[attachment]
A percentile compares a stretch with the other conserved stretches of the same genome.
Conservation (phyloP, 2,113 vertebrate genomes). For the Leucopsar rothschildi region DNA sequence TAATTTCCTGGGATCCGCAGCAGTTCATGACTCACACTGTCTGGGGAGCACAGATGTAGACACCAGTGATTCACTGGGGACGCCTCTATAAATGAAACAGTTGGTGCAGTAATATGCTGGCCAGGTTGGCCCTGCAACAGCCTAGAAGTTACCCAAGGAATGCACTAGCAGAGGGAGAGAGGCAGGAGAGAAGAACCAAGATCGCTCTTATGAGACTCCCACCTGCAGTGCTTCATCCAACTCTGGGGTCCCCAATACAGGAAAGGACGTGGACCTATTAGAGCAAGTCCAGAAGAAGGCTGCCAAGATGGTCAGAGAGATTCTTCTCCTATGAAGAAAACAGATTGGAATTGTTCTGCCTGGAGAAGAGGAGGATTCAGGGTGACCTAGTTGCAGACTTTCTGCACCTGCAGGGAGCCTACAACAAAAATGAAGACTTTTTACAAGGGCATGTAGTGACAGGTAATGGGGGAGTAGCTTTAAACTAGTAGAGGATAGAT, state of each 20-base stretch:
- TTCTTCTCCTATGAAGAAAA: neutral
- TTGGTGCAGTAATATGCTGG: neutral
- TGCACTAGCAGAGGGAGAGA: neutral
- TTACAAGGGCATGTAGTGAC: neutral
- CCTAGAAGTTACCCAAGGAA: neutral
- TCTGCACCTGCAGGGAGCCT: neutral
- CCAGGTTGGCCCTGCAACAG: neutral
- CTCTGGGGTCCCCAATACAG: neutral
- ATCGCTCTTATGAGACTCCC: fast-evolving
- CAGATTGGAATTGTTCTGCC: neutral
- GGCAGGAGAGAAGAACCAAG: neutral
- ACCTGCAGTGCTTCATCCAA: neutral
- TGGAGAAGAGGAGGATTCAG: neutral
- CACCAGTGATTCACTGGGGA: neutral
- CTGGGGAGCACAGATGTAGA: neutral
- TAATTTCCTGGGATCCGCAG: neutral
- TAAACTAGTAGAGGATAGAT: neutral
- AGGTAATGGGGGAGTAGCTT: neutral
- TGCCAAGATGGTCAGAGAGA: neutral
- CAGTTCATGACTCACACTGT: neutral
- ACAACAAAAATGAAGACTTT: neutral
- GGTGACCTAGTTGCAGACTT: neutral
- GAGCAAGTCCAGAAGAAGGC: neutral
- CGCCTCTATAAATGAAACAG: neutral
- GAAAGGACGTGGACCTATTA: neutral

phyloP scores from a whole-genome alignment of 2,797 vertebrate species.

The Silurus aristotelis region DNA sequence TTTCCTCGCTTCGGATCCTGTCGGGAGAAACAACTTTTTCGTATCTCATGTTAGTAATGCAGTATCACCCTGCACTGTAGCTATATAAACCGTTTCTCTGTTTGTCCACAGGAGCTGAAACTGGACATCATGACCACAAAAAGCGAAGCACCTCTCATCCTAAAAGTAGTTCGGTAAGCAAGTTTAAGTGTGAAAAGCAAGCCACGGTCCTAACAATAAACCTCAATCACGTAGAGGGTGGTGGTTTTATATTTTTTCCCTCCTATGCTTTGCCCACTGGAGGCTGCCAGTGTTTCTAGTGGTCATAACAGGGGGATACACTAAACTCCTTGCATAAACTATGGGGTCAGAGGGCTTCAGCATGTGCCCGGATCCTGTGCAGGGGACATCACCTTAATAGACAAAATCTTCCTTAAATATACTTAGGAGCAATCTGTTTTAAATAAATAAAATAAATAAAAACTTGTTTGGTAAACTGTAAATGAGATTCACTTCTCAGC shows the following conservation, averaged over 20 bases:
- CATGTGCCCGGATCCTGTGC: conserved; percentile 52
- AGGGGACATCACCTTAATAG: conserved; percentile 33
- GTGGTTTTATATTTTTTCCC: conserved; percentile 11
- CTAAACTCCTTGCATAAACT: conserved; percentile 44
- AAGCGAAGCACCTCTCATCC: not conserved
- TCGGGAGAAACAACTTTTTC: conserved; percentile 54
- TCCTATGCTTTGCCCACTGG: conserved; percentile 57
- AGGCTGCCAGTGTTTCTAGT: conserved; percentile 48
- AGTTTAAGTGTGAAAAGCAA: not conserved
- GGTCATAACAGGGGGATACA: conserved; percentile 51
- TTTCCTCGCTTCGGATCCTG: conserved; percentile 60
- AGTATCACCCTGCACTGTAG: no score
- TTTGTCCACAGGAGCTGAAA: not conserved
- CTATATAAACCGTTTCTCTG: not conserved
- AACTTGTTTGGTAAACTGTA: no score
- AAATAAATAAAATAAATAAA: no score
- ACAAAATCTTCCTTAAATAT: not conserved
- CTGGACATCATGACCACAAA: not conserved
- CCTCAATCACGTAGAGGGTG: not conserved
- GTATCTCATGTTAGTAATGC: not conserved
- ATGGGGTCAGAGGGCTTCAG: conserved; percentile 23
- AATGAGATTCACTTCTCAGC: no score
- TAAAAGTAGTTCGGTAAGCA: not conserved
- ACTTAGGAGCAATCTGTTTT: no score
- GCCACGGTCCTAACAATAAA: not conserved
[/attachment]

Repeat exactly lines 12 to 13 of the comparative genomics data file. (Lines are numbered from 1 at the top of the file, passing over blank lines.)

- CAGATTGGAATTGTTCTGCC: neutral
- GGCAGGAGAGAAGAACCAAG: neutral